I agree Paul, Vettel can overtake others – on top of that it also helps when you have the best car, with the best aero package ;-) However, if you were to send them all out in equal cars, I’d say Hamilton, Alonso and Schumi would be making the most passes – those three just seem to have an ability to over-take where others fear to tread.

    [Reply]

    Jean-Christophe Reply:

    May be because there are not that many of them. And may be because in too many occasions his attempts resulted in a crash. Even if we are wrong there is a reason for the myth. And again kers is part of the car. You need to push a button to activate the design as well. Besides there are different ways of using kers. Unlike design you can use kers anywhere in the circuit. And Hamilton used it very efficiently as Martin Brundle mentioned it. His passes were pure drivecraft. Just watch Button on the same strategy and same car. If he had passed Massa as swiftly as his teammate he wouldn’t have got caught by Webber. Well that’s my opinion.

    [Reply]

    Jean-Christophe Reply:

    just correction. Meant drs not design. Posting from my mobile and that automatic dictionary just fooled me lol


  7.   7. Posted By: Rob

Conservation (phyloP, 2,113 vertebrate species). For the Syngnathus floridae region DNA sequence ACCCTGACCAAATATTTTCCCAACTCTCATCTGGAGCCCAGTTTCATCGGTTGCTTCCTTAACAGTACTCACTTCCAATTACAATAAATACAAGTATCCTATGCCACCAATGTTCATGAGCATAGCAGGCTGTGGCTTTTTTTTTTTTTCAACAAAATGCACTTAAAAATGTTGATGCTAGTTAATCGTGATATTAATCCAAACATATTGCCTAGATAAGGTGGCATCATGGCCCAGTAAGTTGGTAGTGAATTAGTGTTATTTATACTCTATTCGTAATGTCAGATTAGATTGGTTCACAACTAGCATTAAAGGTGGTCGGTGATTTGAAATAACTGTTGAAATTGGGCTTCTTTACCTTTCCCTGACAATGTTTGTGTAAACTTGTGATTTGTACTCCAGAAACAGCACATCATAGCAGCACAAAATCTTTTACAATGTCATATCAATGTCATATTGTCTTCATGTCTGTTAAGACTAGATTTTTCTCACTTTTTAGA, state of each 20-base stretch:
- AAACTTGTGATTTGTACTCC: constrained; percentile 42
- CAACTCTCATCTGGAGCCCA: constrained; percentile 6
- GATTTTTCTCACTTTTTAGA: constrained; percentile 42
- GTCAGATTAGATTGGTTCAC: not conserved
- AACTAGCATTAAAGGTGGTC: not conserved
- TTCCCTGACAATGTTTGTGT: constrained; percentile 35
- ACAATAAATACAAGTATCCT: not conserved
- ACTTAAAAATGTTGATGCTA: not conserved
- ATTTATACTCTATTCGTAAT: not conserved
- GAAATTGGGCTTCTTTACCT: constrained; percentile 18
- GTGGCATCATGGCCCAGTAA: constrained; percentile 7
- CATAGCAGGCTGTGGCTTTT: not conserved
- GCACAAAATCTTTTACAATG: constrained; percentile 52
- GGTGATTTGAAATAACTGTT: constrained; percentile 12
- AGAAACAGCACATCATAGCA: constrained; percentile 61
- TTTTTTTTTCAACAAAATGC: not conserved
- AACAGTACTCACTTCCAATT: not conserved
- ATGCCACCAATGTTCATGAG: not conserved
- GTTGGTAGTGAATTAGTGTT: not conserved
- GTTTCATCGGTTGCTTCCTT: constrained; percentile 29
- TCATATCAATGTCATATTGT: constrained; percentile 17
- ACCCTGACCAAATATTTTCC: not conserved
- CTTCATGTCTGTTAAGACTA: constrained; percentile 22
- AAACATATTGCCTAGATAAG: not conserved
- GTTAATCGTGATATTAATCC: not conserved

Date: April 19th, 2011 @ 1:59 pm 

    Hi James, great analysis and graphs as ever, but I still think the first graph is confusing.

    You state that the zero line is the winner’s average, but this does not seem to be the case – the zero line seems to be the winners final lap lap-time, and the point where the lines cross the end axis is how far they were behind the leader at the end. Therefore, all the times are below the zero line. This would explain why Mark Webber (faster lap) is always below Hamilton and Vettel, and Hamilton’s average lap would be around -30 on the x-axis.

    As I said, these graphs are great, and one thing really stood out for me:
    Hispania and Virgin show an almost linear drop with time, whereas all other teams seem to recover, or at worse level out, towards the end – why such a difference as the end?

    [Reply]

    Philip Reply:

    I agree with that, the zero line can not be an average because Hamilton’s line is always below it, there are no times above the line to average out!

    [Reply]

    Jo Torrent Reply:

    James the Graph1 is absolutely great. Actually it shows the gap between the drivers at every lap. It has everything you want to know about the race :